§ 26. Mr. Blackburn
asked the Secretary of State for Foreign Affairs what reply has been received from the Soviet Government to the aide-mémoire addressed to it by the British Government on 27th April with relation to the disappearance of Miss May Peters.
As stated on 11th July, the aide-mémoire of 27th April did not refer solely to the disappearance of Miss Peters but also to other recent cases of interference by the Soviet authorities with the work of His Majesty's Embassy in Moscow. The Soviet reply, which was handed to His Majesty's Charge d'Affaires in Moscow on 20th May, stated thatThe assertions … about cases of persecution of employees of the British Embassy … are devoid of all foundationand thatquestions about the relations between Soviet authorities and Soviet citizens cannot fall within the competence of the Embassy.The Soviet Ministry of Foreign Affairs at the same time made it clear that they regarded Miss Peters as a Soviet national.
§ Mr. Blackburn
Has my right hon. Friend any news of Miss Peters, where she is and what has happened to her; and will he consider, by way of reciprocal retaliation, a principle which the Government have accepted, of expelling at least one official from the Soviet Embassy here?
On the second part of the question, I should not like to agree that it was a principle. It is true that in one case we have acted in a fashion which might be so described. The answer to the first part of the supplementary question is "None, Sir."
§ Mr. Henry Strauss
What further action do His Majesty's Government propose to take; and is it the settled policy of His Majesty's Government not to allow any atrocity to interfere with their trade negotiations with Russia and her satellites?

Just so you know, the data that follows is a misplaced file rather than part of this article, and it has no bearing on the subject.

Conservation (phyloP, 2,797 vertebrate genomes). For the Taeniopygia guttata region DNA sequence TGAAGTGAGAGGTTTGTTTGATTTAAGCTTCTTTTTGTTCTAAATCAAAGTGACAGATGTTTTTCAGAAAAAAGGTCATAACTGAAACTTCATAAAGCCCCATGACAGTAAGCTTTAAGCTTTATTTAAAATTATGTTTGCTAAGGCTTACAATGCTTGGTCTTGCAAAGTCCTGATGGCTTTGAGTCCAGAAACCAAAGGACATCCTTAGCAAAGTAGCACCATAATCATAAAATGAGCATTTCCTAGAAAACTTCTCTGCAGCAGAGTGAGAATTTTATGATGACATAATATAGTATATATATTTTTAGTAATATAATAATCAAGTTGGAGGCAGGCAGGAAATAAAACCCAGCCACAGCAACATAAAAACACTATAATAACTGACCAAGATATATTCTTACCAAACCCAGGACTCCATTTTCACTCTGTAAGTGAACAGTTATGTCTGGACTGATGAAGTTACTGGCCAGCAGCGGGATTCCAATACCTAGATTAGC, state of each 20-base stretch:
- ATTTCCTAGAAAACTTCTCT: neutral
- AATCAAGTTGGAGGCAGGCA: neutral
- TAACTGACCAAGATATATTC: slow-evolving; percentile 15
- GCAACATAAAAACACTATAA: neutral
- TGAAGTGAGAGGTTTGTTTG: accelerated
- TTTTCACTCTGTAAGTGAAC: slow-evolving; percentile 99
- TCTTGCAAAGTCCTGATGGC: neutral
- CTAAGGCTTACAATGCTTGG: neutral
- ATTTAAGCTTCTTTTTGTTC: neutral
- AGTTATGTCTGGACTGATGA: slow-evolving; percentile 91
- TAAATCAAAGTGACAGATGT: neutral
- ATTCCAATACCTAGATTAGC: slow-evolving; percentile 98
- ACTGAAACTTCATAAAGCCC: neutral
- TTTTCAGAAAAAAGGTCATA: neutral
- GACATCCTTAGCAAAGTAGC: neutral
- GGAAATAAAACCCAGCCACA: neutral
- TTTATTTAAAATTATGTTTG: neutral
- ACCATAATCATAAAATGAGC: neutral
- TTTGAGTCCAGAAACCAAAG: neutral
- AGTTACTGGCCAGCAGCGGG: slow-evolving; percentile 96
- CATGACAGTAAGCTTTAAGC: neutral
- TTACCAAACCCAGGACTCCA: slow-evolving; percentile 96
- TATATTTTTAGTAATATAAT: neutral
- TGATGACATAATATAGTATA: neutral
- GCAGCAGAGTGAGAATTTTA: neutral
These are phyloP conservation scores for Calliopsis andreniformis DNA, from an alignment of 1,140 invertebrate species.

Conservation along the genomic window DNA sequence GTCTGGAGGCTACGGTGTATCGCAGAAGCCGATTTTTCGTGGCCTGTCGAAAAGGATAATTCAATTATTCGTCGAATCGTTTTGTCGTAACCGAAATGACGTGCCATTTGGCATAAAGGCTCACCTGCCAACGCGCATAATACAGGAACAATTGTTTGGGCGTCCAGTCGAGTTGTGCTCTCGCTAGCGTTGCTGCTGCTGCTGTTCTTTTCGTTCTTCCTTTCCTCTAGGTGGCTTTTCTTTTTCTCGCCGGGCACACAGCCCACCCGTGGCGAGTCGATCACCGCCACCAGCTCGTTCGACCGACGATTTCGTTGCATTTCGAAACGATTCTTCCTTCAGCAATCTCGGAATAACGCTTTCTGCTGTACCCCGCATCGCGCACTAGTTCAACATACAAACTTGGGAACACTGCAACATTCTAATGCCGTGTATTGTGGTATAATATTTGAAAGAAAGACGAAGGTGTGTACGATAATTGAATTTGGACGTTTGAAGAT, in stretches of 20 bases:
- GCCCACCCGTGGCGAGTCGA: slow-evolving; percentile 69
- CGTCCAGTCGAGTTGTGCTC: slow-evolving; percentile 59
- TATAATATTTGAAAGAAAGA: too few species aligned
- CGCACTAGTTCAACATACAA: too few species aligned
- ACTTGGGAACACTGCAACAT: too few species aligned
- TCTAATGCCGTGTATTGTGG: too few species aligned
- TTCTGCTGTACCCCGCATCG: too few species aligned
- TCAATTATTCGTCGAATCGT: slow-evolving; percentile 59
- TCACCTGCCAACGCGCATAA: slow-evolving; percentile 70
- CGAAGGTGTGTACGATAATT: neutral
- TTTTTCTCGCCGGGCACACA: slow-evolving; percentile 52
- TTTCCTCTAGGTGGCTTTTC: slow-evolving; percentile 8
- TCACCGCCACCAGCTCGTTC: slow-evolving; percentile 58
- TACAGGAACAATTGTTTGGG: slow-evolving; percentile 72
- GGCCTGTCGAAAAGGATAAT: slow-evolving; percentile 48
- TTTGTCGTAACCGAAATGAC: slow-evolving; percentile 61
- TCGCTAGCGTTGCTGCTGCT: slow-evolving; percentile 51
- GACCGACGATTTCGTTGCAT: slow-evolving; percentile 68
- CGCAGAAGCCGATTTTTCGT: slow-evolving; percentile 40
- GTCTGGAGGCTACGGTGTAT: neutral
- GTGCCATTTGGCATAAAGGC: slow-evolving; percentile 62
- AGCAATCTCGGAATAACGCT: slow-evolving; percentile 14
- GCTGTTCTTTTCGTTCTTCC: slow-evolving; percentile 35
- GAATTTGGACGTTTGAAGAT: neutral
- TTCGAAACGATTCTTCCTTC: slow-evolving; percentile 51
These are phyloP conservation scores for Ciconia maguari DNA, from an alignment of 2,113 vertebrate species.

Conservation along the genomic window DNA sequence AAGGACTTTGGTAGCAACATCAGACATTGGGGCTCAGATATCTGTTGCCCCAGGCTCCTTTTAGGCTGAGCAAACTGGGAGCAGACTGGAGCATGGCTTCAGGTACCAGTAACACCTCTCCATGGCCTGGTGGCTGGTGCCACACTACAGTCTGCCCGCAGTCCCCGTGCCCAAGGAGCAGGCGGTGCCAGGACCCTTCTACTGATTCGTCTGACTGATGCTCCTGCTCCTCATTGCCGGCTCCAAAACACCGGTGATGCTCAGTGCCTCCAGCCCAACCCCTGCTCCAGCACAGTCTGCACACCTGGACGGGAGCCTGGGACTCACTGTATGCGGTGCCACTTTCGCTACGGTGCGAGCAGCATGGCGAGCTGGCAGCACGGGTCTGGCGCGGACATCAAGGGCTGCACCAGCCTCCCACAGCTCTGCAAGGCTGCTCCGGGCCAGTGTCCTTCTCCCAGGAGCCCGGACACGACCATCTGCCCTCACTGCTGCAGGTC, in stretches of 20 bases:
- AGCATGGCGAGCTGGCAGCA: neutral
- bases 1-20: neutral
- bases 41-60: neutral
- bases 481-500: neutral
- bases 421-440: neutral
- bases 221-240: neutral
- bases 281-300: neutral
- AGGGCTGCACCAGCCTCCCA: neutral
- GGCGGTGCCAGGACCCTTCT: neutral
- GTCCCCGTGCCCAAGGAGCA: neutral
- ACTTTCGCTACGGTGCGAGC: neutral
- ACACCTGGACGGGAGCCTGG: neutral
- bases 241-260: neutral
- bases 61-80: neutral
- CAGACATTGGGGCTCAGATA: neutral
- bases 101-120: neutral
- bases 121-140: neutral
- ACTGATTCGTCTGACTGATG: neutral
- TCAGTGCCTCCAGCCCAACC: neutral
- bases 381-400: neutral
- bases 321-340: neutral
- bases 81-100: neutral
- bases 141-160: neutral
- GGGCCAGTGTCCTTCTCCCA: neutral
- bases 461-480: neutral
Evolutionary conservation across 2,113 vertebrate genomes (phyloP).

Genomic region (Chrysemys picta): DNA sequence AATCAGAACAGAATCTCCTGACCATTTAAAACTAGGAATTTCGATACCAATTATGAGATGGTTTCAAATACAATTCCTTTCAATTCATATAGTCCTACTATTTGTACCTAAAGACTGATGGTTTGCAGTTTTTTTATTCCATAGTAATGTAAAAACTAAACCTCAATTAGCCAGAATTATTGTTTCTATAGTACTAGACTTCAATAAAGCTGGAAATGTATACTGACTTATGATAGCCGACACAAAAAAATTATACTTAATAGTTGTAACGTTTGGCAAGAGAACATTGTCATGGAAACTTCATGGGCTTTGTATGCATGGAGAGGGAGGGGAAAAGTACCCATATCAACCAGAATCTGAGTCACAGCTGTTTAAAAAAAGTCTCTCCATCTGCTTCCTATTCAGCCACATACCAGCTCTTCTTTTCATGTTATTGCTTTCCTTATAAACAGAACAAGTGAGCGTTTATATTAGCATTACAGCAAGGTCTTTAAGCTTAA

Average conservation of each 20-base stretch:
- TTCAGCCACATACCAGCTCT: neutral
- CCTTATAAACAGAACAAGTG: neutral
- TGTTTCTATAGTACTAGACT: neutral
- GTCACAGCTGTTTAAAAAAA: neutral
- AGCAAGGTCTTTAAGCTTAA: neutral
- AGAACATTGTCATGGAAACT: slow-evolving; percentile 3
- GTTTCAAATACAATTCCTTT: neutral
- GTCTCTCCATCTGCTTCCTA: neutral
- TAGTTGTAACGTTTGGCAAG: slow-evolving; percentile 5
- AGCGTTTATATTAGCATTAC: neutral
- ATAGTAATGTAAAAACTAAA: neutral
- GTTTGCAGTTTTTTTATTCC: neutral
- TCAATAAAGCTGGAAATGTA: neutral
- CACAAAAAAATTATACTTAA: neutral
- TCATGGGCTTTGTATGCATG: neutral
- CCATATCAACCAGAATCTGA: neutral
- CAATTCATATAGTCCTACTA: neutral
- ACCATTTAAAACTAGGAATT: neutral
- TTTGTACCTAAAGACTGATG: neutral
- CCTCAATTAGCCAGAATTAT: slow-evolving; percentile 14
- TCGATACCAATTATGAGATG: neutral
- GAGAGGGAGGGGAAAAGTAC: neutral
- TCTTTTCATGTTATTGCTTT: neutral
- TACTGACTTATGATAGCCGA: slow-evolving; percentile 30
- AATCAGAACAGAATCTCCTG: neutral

The hon. and learned Gentleman is very slack in his use of language. This is an impropriety of which we are very well aware, and about which we protested; but it is not an atrocity.
As far as I know, it is not. If the right hon. Gentleman has any information to back up his extraordinary use of this word I think he might offer it to the House.
Will not the Government take some further definite action? Do not they realise that by carrying out the normal procedure between friendly countries in a matter of this sort they will never get any satisfaction out of Russia?
§ Mr. Marlowe
Could the right hon. Gentleman provide the House with some evidence or information upon which hon. Members could consider the validity of the claim that this woman is a Russian national? At the moment, as far as I know, most people are ignorant of the facts upon which a conclusion could be drawn.
Two answers have already been given upon this subject. I will gladly consider giving any information, but I am inclined to the conclusion that even if all the information we have were made available, it would be a debate for lawyers and for no one else.